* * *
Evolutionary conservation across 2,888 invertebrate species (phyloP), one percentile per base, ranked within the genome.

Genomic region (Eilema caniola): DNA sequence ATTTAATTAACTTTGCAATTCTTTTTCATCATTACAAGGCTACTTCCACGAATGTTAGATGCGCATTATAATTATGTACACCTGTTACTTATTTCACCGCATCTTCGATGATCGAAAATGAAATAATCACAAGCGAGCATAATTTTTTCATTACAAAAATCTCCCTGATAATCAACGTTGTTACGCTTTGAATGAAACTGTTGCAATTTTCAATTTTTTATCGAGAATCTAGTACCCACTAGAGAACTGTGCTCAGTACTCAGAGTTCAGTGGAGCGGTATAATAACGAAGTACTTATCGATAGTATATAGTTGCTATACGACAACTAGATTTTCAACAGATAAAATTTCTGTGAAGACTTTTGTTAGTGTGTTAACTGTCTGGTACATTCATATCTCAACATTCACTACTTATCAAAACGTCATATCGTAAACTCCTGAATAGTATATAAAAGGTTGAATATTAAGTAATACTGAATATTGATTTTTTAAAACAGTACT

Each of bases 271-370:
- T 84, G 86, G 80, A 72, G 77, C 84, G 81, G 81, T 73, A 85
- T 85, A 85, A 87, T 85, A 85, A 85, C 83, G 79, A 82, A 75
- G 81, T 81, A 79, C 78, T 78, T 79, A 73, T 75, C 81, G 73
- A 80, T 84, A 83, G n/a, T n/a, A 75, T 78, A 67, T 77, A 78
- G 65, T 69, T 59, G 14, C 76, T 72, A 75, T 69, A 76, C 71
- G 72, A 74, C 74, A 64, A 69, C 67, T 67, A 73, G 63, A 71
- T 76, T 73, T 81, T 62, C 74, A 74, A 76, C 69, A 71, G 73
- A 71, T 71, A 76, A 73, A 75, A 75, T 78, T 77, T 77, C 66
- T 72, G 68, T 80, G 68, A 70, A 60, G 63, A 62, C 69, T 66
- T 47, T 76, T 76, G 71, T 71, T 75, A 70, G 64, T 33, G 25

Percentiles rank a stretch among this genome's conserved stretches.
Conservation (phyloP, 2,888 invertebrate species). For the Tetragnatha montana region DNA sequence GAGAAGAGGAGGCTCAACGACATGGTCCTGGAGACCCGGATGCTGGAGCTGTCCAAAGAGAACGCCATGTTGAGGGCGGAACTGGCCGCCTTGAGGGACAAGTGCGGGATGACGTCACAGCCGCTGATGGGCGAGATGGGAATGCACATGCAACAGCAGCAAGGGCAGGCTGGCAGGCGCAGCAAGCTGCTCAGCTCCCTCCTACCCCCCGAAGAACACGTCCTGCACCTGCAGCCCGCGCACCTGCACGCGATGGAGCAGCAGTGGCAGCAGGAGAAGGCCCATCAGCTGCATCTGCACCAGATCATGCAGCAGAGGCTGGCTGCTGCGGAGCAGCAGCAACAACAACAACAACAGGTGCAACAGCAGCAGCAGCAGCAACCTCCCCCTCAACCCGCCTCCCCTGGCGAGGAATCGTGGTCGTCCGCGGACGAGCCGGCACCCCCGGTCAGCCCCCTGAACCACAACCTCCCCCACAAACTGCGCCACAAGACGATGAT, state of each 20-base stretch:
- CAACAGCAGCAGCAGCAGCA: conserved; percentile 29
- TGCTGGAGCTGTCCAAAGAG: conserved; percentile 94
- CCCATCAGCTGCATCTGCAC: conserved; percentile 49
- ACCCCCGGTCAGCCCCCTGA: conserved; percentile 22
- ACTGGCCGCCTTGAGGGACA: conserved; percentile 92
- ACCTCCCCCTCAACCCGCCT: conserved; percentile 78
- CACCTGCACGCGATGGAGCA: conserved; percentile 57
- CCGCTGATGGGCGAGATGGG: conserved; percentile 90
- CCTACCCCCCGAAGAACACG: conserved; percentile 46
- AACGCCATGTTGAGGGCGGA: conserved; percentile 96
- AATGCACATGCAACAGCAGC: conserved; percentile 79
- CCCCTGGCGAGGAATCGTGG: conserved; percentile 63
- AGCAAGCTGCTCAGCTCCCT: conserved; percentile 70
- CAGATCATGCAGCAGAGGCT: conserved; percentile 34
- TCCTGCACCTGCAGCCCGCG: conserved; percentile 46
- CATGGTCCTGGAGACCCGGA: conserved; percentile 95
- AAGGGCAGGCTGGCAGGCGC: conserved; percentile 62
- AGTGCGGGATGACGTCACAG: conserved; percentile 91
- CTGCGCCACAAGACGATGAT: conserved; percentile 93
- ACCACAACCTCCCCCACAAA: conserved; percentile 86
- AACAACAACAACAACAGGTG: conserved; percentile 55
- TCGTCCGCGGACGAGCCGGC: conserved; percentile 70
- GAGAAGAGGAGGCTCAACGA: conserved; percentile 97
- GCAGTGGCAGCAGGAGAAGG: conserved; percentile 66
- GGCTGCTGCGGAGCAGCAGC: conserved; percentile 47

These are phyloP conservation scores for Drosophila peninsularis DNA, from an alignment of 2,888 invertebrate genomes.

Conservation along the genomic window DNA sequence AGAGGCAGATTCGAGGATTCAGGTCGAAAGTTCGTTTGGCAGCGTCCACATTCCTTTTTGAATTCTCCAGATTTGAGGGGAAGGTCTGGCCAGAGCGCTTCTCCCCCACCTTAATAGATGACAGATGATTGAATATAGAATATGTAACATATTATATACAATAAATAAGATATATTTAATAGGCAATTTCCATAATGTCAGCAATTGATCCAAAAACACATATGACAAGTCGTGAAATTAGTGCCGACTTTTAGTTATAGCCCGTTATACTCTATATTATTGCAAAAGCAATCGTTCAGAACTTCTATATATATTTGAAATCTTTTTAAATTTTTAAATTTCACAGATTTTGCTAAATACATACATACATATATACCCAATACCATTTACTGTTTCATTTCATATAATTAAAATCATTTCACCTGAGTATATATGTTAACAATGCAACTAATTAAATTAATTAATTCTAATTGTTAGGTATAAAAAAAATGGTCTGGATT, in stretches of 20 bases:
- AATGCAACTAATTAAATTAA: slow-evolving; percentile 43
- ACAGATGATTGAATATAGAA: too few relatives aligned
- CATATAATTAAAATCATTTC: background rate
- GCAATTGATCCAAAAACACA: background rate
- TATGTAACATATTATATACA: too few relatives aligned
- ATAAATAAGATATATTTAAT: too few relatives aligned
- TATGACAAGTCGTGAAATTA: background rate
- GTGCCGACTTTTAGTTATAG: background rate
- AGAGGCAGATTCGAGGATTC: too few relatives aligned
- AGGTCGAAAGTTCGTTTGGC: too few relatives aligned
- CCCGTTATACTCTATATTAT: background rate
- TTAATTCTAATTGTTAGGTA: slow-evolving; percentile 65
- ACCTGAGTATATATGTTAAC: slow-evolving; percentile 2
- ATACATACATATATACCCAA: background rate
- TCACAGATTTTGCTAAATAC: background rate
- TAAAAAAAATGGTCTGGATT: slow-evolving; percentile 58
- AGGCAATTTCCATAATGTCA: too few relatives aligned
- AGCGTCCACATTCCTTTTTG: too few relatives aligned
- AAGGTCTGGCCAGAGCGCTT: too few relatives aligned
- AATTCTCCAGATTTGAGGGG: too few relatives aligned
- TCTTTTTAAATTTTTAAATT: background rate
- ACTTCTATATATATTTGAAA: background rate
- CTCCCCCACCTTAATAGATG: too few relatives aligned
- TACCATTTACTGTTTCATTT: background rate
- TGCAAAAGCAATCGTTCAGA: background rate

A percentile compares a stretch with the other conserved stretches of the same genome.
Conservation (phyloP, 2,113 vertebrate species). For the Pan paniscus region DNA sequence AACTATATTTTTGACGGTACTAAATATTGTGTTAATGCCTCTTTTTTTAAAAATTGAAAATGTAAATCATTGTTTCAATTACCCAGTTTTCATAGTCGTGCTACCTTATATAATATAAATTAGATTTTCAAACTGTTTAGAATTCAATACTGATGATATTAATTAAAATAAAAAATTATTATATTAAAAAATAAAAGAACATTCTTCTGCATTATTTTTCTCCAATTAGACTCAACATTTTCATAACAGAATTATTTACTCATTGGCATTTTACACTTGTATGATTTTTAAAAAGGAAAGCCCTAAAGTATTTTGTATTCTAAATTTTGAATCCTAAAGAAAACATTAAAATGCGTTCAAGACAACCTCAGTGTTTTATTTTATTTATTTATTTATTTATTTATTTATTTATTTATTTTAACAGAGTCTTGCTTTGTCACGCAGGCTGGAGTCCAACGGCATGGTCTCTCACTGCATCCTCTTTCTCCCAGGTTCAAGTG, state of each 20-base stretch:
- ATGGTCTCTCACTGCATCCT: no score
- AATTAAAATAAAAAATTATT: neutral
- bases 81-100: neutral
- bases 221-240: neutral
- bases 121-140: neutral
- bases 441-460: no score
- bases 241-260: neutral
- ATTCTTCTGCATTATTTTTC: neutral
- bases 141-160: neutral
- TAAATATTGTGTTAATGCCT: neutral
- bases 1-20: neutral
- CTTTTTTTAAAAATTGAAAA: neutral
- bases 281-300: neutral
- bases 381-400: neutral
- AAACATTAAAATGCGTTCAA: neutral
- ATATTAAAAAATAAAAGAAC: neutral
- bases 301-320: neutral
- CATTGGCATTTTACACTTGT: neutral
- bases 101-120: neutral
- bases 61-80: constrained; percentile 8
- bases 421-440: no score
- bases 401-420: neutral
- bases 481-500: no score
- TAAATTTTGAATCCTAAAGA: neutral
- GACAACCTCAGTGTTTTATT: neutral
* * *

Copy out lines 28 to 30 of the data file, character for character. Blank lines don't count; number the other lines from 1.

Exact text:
- AGCAAGCTGCTCAGCTCCCT: conserved; percentile 70
- CAGATCATGCAGCAGAGGCT: conserved; percentile 34
- TCCTGCACCTGCAGCCCGCG: conserved; percentile 46